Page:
Nelson Piquet once described racing around the streets of Monaco as being like riding a bicycle around your living room.
It’s an odd analogy, but it works. With the imposing walls just millimetres away, the ability to tame a Formula 1 car in the principality is deemed by most to separate the men from the boys.
And yet it is the driver closest to being considered a ‘boy’ that arrives in Monaco as the man to beat.
18-year-old Max Verstappen became the youngest winner in F1 history last time out in Spain on his Red Bull debut, fulfilling the prophecy he arrived in the sport with at the beginning of 2015.
Realistically, the Dutchman will know that without another turn of events such as those we saw in Barcelona, a repeat result is not on the cards. Mercedes remains the team to beat, meaning we’re geared up for another tete-a-tete between Nico Rosberg and Lewis Hamilton.
Here are the key talking points ahead of the biggest weekend of the F1 season.
2016 Monaco Grand Prix – Talking Points
Whatever Mercedes says, it’s a big deal
Mercedes did a very good job of downplaying the clash between Rosberg and Hamilton in Spain. The team and the FIA both deemed it to be a racing incident, while both drivers were left disappointed and upset over the points lost for both their own title tilts and that of the team.
But it was clear from the post-race interviews that both Rosberg and Hamilton did that this wasn’t a small thing. It is a big deal, acting as the latest flashpoint in the frosty relationship between them.
It is perhaps fitting that we now head to Monaco, the site of Rosberg’s alleged cheat move in qualifying two years ago and where Mercedes blew the race for Hamilton in 2015.
Rosberg is chasing a fourth consecutive victory around the streets where he grew up, and Hamilton is looking to end his poor run in Monaco (just one F1 win in 2008). It’s set things up nicely for the battle between them.
Verstappen, Red Bull on a high
Max Verstappen’s victory in Spain was the stuff of F1 legend. Think Schumacher, Spain ’96. Think Hamilton, Canada ’07. Think Vettel, Italy ’08. It was the true arrival of one of the biggest talents in recent times.
A repeat result will be difficult given the advantage that Mercedes still has. Furthermore, Red Bull has opted to give its one updated power unit to the more experienced Daniel Ricciardo, making him the in-team favorite for the weekend.
For Red Bull, the target in Monaco will be to beat Ferrari once again. Spain was a shock as the Italian marque’s hopes of being ‘best of the rest’ in 2015 were dealt a serious blow. Quite whether Sebastian Vettel and Kimi Raikkonen can strike back and end Ferrari’s barren Monaco run – no victory since 2001 – remains to be seen.
Rain on Sunday?
Just as Verstappen’s drive in Spain marked his arrival, conditions in Monaco this weekend look set to present an opportunity for the rest of the field – or maybe even Verstappen again – to etch their name into F1 folklore.
A wet race is on the cards according to F1’s official weather forecaster UBIMET: “Sunday will see more clouds than the days before along with an enhanced risk of showers during the afternoon. Moderate onshore winds and a maximum temperature around 20 degrees celsius are expected.”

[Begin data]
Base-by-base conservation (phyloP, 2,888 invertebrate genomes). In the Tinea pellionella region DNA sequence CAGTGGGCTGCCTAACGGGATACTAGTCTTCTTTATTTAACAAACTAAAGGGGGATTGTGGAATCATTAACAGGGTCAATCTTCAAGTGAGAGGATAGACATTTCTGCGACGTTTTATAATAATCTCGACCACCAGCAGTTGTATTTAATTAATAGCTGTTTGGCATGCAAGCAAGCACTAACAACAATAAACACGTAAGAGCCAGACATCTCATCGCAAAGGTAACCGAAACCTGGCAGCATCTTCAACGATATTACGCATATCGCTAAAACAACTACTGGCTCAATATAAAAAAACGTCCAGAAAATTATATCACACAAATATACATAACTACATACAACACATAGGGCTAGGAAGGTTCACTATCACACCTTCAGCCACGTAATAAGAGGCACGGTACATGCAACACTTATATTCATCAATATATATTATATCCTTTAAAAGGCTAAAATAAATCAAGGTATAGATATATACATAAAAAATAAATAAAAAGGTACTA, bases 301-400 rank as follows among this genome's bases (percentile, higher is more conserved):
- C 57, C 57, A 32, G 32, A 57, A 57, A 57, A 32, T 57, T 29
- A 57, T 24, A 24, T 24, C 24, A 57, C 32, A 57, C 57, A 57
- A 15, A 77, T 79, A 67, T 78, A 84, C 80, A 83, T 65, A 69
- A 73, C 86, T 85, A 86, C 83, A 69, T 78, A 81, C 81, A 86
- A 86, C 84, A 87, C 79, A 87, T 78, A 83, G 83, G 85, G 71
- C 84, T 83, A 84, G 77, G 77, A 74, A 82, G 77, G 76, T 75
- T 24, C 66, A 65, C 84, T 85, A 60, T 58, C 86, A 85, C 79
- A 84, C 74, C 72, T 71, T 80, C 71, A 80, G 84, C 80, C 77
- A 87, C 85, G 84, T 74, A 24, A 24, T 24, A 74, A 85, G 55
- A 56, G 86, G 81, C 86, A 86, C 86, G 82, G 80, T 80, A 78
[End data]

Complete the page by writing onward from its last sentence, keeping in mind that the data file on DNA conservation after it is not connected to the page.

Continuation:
The challenge of Monaco becomes all the greater in the rain. It could create a thrilling race.
Haas arrives on the big stage
This weekend’s race is a big one for Gene Haas. Not only will he see the NASCAR team he co-owns race in the Coca-Cola 600, but his new F1 team will make its very first appearance in Monaco.
Romain Grosjean and Esteban Gutierrez both struggled with the VF-16 car over the Spanish Grand Prix weekend, with the teething troubles typical of any new team beginning to bubble to the surface.
Just how Haas fares in its first Monaco weekend will be of keen interest to Haas, particularly from a marketing perspective. There’s nothing quite like Monaco – and if it’s a wet race, points could be on the cards once again.
Ultra-soft tire debuts
Pirelli’s new ultra-soft tire will make its long-awaited debut in Monaco this weekend after being tested over the winter and last week in Spain.
The purple-ringed compound is the newly-added softest tire that is made for street circuits such as Monaco, offering more grip and – under dry conditions – preventing the race from being a mundane one-stopper.
Naturally, rain will throw that out of the window, but it will nevertheless be of interest to the paddock how the new compound fares.
2016 Monaco Grand Prix – Facts and Figures
Lap Record: Daniel Ricciardo 1:18.063 (2015)
Tire Compounds: Soft/Super-Soft/Ultra-Soft
2015 Winner: Nico Rosberg (Mercedes)
2015 Pole Position: Lewis Hamilton (Mercedes) 1:15.098
2015 Fastest Lap: Daniel Ricciardo (Red Bull) 1:18.063
DRS Zones: Main Straight (T19 to T1)
2016 Monaco Grand Prix – TV Times
Free Practice 1: NBC Sports Live Extra 4am ET 5/26
Free Practice 2: NBCSN 8am ET 5/26
Free Practice 3: NBC Sports Live Extra 5am ET 5/28
Qualifying: NBCSN 8am ET 5/28
Race: NBC 7:30am ET 5/29 (F1 Countdown on NBCSN 7am-7:30am)